Enter your mobile number or email address below and we'll send you a link to download the free Kindle App. Then you can start reading Kindle books on your smartphone, tablet, or computer - no Kindle device required.
To get the free app, enter your email address or mobile phone number.
Stuart: A Life Backwards Paperback – May 29, 2007
Frequently Bought Together
Customers Who Bought This Item Also Bought
From Publishers Weekly
Copyright © Reed Business Information, a division of Reed Elsevier Inc. All rights reserved. --This text refers to the Hardcover edition.
From The New Yorker
Copyright © 2006 The New Yorker --This text refers to the Hardcover edition.
Top Customer Reviews
Stuart begins gently: "I don't mean to be rude. I know you put a lot of work in."
And then Stuart gets specific. He'd like more "jokes, yarns, humor" and less research. In fact, he'd like a different book --- a bestseller, "like what Tom Clancy writes." Then he drops the bomb: "Alexander, you gotta start again. You gotta do better than this."
Please understand who's talking: a 30-odd year-old formerly homeless ex-junkie who has been in and out of jail, who suffers from muscular dystrophy, who was repeatedly abused as a child by his brother and a teacher. In short, a loser. What qualifies this disaster of a man to deliver literary criticism?
But one of the many great things about Stuart is his honesty. And his originality. "Do it [the book] the other way round," he advises. "Make it more like a murder mystery. What murdered the boy I was? See? Write it backwards."
Alexander Masters takes that advice. As he says, at the end of the first chapter:
"So here it is, my second attempt at the story of Stuart Shorter, thief, hostage taker, psycho and sociopath street raconteur, my spy on how the British chaotic underclass spend their troubled days at the beginning of the twenty-first century: a man with an important life.
"I wish I could have done it more quickly. I wish I could have presented it to Stuart before he stepped in front of the 11.15 London to King's Lynn train."
Well, that's starting at the end, isn't it? The absolute end. And Stuart was right --- it worked better that way, and on every level.Read more ›
Masters' integration of style and message is truly superb. He tries to convey the actual visceral reality of homelessness through the biography of a real homeless person. There are two things Masters attempts to elucidate and succeeds brilliantly. Firstly, he tries to illustrate how a person could become a homeless person in the first place. Second, he tries to illustrate how even in the UK, where the "System" is so much different than in the US, there is little positive result in either system. In many ways, the "System" only exacerbates the original conditions that created the environment to turn a person to the street.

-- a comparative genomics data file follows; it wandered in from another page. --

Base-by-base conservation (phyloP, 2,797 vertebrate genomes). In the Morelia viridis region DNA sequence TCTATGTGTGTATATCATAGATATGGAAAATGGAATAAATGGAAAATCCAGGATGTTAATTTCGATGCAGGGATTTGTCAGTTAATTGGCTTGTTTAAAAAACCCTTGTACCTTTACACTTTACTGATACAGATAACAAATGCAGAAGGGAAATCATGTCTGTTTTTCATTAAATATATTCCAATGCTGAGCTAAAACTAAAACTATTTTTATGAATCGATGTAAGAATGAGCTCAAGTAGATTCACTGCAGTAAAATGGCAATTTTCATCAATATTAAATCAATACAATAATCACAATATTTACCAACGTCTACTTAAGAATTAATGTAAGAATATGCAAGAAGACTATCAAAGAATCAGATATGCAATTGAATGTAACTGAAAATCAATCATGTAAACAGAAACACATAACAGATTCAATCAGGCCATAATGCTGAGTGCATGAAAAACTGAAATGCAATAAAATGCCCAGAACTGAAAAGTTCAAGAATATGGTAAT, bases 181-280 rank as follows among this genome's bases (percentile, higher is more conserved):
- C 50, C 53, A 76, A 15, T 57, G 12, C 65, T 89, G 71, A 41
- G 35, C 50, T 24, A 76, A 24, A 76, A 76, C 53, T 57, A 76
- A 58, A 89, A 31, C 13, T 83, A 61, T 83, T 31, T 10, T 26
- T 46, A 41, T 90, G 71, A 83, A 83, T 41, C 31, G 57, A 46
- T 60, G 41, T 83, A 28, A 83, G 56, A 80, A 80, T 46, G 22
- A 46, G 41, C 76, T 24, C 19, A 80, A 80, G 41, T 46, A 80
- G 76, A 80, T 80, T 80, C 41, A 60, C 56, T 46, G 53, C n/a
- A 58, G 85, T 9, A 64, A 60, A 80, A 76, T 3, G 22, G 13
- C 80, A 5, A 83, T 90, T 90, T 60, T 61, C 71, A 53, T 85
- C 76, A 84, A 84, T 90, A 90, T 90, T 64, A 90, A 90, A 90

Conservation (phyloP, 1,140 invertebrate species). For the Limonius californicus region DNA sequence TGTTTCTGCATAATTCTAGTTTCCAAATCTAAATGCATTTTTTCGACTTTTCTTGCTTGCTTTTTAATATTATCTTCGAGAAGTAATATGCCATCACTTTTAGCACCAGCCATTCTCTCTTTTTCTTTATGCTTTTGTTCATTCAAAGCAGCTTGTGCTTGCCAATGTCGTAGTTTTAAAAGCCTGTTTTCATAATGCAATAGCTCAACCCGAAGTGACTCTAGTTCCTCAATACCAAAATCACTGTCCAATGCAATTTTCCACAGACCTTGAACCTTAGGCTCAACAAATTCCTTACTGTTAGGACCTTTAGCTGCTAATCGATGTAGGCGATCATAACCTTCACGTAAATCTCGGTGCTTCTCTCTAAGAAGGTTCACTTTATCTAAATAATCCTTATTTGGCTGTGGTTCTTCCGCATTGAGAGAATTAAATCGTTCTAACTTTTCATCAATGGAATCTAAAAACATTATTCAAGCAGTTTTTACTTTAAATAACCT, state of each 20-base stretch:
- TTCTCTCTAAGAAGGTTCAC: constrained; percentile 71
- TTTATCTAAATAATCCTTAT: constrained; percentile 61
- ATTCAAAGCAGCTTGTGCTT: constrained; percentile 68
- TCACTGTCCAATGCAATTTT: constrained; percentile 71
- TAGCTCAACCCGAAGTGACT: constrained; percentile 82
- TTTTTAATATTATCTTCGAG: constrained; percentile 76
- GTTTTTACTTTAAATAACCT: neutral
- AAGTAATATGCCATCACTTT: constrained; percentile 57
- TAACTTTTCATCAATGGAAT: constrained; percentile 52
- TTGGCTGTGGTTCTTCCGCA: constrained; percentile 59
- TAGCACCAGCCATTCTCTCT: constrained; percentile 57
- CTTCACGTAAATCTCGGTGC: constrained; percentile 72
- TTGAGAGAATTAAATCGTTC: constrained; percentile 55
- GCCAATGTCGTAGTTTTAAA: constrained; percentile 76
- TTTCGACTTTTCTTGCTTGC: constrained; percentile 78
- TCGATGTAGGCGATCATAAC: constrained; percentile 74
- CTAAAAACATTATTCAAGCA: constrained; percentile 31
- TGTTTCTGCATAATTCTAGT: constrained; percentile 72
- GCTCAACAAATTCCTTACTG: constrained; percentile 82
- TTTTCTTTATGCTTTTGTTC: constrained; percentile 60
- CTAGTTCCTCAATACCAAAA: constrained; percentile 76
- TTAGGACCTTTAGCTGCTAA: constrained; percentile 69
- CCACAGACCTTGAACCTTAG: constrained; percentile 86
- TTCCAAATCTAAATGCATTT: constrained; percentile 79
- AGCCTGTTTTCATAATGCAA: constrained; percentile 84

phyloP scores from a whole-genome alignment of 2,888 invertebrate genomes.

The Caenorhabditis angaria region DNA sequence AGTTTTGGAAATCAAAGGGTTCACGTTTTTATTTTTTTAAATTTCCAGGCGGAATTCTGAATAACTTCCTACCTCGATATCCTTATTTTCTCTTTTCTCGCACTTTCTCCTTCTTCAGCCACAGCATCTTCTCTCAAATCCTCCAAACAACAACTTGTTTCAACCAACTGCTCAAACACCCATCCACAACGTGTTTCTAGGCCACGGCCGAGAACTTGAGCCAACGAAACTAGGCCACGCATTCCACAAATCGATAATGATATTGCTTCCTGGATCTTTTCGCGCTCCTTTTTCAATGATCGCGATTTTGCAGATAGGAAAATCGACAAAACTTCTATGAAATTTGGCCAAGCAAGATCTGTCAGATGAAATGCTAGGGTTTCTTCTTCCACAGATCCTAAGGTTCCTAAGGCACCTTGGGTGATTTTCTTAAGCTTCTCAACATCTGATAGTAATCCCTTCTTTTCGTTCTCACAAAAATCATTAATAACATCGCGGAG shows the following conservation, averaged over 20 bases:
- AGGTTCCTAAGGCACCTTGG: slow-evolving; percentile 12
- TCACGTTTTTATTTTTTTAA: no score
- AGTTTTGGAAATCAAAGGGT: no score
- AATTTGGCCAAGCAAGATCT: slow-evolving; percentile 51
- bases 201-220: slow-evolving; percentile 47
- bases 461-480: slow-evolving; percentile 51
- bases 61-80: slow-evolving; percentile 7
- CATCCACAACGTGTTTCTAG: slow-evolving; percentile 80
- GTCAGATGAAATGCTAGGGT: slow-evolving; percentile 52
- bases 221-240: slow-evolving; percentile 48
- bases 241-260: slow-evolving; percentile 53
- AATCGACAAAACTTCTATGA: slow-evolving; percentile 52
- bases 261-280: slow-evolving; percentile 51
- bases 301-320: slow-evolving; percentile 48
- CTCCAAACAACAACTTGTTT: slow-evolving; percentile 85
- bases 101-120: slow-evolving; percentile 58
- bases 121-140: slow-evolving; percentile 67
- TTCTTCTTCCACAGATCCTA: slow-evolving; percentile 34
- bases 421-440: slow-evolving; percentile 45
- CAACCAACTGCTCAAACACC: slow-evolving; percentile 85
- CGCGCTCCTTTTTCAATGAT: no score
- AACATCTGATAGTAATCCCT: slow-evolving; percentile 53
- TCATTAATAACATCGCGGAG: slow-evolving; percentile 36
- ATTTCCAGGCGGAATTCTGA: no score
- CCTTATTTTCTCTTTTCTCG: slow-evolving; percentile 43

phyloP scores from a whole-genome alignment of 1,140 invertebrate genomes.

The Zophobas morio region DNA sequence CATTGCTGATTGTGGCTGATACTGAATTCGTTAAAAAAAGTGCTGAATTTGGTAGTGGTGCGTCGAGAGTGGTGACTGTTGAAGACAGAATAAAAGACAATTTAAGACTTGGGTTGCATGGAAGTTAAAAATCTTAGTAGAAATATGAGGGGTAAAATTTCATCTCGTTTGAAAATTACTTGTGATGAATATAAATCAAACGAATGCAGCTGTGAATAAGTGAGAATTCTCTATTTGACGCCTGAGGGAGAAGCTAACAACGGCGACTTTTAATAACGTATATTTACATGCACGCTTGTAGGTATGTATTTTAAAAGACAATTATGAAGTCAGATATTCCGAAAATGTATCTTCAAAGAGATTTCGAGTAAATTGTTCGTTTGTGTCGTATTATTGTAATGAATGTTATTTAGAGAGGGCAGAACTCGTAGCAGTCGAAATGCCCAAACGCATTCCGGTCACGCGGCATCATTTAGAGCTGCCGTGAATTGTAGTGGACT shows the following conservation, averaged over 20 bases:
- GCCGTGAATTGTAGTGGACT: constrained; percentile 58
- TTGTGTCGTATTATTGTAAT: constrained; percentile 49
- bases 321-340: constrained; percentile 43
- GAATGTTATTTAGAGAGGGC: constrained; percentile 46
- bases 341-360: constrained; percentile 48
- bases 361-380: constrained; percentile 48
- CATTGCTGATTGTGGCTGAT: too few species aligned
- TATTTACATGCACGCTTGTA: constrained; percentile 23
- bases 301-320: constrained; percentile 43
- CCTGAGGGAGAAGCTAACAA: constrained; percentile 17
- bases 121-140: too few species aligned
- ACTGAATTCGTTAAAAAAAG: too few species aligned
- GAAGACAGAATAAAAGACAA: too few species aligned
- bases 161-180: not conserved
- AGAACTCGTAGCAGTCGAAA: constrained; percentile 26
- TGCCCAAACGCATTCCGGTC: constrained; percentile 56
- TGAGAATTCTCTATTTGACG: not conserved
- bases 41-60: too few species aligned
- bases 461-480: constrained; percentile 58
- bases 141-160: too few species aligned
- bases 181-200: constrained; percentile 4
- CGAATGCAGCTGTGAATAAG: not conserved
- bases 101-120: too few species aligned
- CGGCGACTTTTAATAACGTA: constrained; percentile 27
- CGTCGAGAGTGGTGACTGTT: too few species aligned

Interestingly, Masters tells lots of amazing details about homelessness. His statement that it only takes about 4 weeks before a new homeless person becomes acclimatized to the "homeless life" or "rough sleeping" as he calls it, and finds that it is not so bad and they don't want to go back. This speed is almost inconceivable.
Masters is not high and mighty in his book, he does not claim to have an answer to the problem. But rather, he looks at the problem in its nakedness in order to try and find a resolution. The book is truly a wonderful example of how a person could get to a condition of permanent homelessness. It is recommended for all readers with a social conscience.
The essence of Stuart's life seemed to be courage in the face of so much adversity that one wonders how he lived even into his early thirties. His drug addiction, his MS, bouts of homelessness countered by months of living in small flats, an incestuous relationship with his brother....all of this did not keep Stuart from enjoying a certain high degree of humor and acceptance of the way of life that only he could lead. Masters takes these things into account as he spends some of his own time among Stuart's acquaintances on the street. While the author keeps an appropriate distance he can't help but being amused and fascinated by this man about whom he would eventually write.
"Stuart" is not an easy book to get through, at times. Far from your summertime read at the beach, this book is better read without distraction because Masters comments with great care not only on Stuart, but his situation at all aspects of Stuart's life. Writing it "backwards" works very well in this case, because it endears the reader to Stuart as the book continues.
Stuart Shorter is not a person that most of us would ever get to know or maybe even care to know, but Alexander Masters has shown us that there are those people in life we either overlook or tend to forget. I'm glad he reminds us and I highly recommend "Stuart" for its warmth and complexity.
Most Recent Customer Reviews
I say Masters beautifully illustrated Stuart's chaos. This book was engaging, for me it really was like a murder mystery. Read morePublished 2 months ago by Christine M Frey
I purchased a used copy and it was in excellent shape. The book was good but the movie was better I thought.Published 6 months ago by jes
Absolutely WOW! This is a book that you instantly want to re-read, and with every reading you learn more about the homeless in general and Stuart in particular. Read morePublished 8 months ago by zimmerman
Depressing and bleak, Stuart: A life backwards is not the funny, inspiring or hilarious tell-all it purports to be. Mr. Read morePublished 10 months ago by Fiction Lover